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Will you read the Open Government memo on an iPad?

Adobe has been lauded and criticized for its role in enabling open government. So declares Adobe Director of Government Solutions, Rob Pinkerton.

He is of course referring to volume of government information which remains difficult to discover wrapped inside Adobe’s ubiquitous Portable Document Format.

Adobe is taking pains to address that. “If you don’t believe me,” he writes in a blog posted this week on the web site, Govfresh.com, “look to our current collaboration on Design for America with the Sunlight Foundation and PDF best practices forum on GovLoop as evidence of this commitment.”

But the real purpose of his blog is to challenge the decision makers at Apple for making decisions that limit or, worse, “close down” the openness of the Internet. That, he concludes, is exactly what the iPad and iPhone strategy does.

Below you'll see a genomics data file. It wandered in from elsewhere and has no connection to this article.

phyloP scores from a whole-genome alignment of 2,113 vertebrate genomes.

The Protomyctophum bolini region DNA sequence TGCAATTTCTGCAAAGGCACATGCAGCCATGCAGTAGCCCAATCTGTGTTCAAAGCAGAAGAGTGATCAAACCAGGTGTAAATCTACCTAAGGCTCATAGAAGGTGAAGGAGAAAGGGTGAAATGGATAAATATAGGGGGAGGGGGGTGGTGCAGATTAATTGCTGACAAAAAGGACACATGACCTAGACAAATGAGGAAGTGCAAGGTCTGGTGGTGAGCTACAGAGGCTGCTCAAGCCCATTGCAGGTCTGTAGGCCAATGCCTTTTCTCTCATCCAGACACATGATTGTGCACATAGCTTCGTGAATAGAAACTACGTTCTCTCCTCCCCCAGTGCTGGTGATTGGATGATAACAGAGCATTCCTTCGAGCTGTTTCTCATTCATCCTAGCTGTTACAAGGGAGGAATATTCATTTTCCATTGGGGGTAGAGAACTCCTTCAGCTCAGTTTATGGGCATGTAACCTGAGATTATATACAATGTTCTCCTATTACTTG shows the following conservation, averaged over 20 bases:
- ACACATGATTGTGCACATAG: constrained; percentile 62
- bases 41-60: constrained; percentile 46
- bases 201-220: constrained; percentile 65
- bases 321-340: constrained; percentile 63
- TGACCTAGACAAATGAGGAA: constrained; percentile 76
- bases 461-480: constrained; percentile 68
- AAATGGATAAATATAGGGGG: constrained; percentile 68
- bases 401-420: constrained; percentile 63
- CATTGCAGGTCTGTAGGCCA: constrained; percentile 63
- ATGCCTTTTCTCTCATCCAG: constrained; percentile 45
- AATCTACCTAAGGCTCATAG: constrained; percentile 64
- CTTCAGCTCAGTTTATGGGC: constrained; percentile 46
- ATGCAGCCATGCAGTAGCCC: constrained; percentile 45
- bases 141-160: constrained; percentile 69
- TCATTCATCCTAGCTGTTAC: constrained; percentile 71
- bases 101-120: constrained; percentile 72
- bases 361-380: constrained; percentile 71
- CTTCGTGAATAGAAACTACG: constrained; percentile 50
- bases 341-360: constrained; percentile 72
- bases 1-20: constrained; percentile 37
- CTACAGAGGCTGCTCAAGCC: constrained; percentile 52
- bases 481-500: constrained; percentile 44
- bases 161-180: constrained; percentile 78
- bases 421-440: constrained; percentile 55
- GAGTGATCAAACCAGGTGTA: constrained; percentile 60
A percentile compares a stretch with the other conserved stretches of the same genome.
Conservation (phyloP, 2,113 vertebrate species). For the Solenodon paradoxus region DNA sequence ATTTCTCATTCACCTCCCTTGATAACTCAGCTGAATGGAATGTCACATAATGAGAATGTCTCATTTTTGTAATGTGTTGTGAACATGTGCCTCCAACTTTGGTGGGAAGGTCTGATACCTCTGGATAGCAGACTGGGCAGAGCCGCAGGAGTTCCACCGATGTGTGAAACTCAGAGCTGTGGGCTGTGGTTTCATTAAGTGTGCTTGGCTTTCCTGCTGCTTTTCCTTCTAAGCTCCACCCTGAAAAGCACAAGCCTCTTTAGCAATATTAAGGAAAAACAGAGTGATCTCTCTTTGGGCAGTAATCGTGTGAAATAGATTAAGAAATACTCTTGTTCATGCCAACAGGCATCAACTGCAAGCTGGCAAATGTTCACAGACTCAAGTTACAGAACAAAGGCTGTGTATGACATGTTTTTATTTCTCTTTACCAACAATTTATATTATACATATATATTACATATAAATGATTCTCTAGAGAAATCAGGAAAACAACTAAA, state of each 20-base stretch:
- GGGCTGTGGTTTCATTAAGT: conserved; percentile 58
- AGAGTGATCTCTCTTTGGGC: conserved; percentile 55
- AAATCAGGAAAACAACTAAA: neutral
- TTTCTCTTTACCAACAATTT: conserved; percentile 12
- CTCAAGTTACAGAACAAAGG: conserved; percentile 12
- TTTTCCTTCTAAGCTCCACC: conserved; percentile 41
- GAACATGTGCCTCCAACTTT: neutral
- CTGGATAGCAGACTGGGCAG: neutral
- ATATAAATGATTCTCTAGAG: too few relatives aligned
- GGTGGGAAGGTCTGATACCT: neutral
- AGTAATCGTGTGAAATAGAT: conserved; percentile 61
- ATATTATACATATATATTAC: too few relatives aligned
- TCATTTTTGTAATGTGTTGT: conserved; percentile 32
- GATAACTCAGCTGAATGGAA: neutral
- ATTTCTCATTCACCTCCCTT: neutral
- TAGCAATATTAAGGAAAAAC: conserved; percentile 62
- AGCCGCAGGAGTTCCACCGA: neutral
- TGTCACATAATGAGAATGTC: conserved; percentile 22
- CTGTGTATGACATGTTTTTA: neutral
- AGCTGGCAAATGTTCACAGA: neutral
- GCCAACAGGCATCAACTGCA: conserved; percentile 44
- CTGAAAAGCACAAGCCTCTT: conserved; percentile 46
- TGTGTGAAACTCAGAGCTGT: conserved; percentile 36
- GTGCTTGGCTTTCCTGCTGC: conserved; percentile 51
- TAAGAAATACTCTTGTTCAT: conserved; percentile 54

Related Story: IPad's big risk


“Will you read the Open Government Memo on an iPad?” he asks. “Of course you can, but if you do I hope you will recognize the irony in doing so.”

Pinkerton acknowledges his view is colored, in part because Apple has decided not to support Adobe’s Flash software, the engine that drives online video, audio and animations oN the Internet.

Still, he makes the case that Apple’s approach represents a curious contradiction to the principals of open government — and specifically the pillars of transparency, participation and collaboration that the Obama Administration has been championing.



Posted by Wyatt Kash on Apr 23, 2010 at 9:39 AM


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